Defense Secretary Donald H. Rumsfeld (search) told sailors and Marines aboard this helicopter carrier Friday that the terrorist attacks of Sept. 11 (search), 2001, could have been stopped if U.S. intelligence had penetrated the small group that planned and carried them out.

"We did not have a source inside the group of people that had planned and executed those attacks," he said during a question-and-answer session with Marines and sailors aboard the USS Essex (search) at port in Singapore.

"Had we had a source inside there, we undoubtedly would have been able to stop it," Rumsfeld said, apparently referring to the Al Qaeda (search) network. "We did not."

Rumsfeld did not mention CIA Director George Tenet, whose retirement was announced Thursday, but said it would have been a "big order" for American intelligence agencies to penetrate every conceivable hostile terrorist organization.

The defense secretary also was asked about the government's recent warnings that a terrorist attack could happen this summer in the United States.

"The threat level suggests a good deal of interest on the part of terrorists in attacking the United States," he said, adding he would not predict that an attack would happen.

Earlier, Rumsfeld told reporters the United States will make fundamental changes in its troop presence on the Korean Peninsula as well as in Europe, where U.S. defenses have stood guard against threats that have disappeared or no longer require such a large force.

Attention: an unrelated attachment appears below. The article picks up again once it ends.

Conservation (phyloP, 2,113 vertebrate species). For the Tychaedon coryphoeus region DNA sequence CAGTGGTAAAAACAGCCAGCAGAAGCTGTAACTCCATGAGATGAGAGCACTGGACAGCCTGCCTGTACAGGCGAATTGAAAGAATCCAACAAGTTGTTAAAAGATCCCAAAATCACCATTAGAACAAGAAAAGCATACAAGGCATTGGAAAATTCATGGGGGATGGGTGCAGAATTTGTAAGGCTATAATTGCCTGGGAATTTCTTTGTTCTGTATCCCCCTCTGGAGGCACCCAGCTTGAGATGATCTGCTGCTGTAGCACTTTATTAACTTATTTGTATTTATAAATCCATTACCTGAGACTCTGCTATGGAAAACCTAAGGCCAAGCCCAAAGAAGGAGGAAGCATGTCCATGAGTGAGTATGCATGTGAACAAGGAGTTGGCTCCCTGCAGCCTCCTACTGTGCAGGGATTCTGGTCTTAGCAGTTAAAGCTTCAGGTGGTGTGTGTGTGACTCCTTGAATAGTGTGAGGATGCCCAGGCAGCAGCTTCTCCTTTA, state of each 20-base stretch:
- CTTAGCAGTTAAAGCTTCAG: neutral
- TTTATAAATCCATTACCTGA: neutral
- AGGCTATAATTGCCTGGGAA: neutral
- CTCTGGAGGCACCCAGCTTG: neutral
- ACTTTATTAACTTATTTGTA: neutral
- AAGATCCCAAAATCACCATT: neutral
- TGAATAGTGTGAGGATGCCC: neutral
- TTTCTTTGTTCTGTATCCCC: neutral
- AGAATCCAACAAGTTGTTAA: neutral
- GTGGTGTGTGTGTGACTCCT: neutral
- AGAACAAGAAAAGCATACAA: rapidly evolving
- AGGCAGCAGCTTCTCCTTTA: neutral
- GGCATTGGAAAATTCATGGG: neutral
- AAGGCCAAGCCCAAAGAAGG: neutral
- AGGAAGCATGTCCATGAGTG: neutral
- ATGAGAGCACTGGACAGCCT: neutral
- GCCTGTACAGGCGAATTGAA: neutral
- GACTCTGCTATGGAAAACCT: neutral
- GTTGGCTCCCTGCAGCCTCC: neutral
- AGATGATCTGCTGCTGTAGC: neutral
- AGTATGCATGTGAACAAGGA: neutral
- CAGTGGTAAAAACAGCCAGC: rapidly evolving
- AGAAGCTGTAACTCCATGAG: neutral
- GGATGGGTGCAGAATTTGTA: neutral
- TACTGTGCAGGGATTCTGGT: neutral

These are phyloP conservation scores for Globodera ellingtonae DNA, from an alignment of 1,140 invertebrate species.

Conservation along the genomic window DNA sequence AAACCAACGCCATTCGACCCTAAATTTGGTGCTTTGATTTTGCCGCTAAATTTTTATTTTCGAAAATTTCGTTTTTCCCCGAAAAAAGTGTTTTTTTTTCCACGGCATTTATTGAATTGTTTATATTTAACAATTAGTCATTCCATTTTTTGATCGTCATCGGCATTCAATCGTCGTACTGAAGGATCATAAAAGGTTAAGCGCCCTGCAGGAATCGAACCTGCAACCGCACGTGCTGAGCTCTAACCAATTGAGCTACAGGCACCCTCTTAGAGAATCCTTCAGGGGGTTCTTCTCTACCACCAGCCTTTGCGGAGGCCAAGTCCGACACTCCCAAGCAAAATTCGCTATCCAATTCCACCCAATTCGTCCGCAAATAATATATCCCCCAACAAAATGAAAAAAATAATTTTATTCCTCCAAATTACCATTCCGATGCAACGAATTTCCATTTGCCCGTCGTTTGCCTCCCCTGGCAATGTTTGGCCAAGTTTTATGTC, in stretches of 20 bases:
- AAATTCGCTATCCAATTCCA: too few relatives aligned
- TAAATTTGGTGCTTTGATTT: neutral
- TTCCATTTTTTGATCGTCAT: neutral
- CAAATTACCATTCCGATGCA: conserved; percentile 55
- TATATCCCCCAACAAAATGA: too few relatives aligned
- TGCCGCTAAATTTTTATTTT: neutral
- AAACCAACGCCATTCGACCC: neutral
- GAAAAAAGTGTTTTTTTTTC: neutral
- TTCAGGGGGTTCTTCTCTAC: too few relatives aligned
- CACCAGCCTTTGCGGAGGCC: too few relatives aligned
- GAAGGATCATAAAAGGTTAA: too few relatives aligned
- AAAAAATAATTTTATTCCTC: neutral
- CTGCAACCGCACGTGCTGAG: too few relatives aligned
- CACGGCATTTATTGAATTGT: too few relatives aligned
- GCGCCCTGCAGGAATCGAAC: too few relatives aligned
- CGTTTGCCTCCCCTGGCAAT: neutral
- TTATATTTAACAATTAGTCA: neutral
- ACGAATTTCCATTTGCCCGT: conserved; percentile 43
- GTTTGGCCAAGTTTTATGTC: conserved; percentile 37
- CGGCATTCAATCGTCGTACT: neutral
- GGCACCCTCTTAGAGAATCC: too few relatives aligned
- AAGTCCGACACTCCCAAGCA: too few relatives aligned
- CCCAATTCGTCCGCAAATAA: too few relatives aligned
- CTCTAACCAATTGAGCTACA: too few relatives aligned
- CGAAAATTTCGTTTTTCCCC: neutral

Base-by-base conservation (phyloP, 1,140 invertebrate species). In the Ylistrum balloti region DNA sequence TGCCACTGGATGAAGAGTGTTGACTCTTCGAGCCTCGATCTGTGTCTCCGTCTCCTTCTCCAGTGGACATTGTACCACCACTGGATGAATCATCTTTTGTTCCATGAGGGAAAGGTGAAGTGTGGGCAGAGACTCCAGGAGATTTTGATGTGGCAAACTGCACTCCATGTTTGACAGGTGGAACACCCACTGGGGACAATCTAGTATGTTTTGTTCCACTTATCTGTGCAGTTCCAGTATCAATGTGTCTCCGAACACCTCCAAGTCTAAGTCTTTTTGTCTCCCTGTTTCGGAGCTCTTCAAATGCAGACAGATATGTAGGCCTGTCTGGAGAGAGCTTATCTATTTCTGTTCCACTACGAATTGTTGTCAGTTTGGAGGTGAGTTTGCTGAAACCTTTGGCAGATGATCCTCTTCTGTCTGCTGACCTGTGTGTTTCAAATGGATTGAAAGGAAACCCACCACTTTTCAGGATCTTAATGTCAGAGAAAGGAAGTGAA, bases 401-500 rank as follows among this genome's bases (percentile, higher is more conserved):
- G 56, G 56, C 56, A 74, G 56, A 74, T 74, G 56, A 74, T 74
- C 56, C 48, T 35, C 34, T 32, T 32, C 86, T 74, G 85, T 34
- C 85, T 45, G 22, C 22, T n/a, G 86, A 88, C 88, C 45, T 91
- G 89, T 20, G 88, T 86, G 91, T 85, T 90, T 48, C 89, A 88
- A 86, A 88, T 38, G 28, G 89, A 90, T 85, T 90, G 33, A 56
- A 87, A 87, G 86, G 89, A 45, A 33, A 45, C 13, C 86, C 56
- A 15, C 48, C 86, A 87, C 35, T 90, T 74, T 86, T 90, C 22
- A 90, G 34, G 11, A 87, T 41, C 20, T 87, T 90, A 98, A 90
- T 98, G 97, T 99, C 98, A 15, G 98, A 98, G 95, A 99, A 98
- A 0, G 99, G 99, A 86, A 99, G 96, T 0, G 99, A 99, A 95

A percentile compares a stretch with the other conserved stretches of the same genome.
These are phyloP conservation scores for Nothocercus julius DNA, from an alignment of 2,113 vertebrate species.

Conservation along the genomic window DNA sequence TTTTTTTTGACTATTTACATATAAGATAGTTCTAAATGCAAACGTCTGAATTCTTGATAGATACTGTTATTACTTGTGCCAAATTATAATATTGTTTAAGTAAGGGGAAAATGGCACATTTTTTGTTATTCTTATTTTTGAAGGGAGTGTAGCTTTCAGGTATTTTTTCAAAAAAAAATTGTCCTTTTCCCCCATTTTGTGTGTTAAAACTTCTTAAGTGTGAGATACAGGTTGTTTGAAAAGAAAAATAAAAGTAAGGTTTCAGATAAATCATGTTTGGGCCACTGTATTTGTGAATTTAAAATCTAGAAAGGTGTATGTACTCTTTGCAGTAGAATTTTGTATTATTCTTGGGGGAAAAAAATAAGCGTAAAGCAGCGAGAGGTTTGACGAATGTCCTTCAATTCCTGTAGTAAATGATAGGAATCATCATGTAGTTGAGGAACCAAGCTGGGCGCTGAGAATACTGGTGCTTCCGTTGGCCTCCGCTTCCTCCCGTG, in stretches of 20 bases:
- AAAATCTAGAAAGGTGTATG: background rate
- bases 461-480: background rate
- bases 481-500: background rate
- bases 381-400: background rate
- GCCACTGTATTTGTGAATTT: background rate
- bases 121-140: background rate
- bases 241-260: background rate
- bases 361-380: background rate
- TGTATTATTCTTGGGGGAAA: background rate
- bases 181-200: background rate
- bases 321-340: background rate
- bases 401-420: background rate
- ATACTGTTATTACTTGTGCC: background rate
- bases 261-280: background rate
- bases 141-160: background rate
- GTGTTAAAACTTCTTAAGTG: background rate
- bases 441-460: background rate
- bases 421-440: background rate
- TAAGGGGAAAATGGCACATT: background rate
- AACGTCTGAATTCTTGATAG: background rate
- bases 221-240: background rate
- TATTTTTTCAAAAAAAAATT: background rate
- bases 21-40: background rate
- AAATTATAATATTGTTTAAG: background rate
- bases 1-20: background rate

"It's time to adjust those locations from static defense to a more agile and a more capable and a more 21st century posture," Rumsfeld said.

Rumsfeld spoke with reporters flying with him to Singapore, the island city-state where he is to deliver the keynote address Saturday at an Asian security conference.

The secretary declined to discuss specifics. But his remarks left little doubt that the first major changes are about to happen. They are coming after months of internal Pentagon calculations about how best to array American forces abroad and after a period of consultations with U.S. European and Asia allies.

Rumsfeld did not mention perhaps the most immediate change: the move of a 2nd Infantry division brigade this summer to Iraq from its traditional posts in South Korea. The Pentagon has not said whether that unit would return to South Korea.

During a news conference aboard an Air Force E-4B modified 747 jumbo jet, which serves as a flying national command post equipped for use in wartime, Rumsfeld spoke on a variety of topics. They included the conflict in Iraq and his hope that more countries would decide to send troops to help the United States stabilize the country.

Rumsfeld chided critics who say the lack of stability raises the possibility of the Iraq war's ultimate failure.

"People who look at it and say, `Oh, my goodness it's untidy and it's ugly and it's dangerous,' ought to look at history. It's always been untidy and ugly and dangerous" when people who are used to being ruled are given a chance to build a democracy, he said.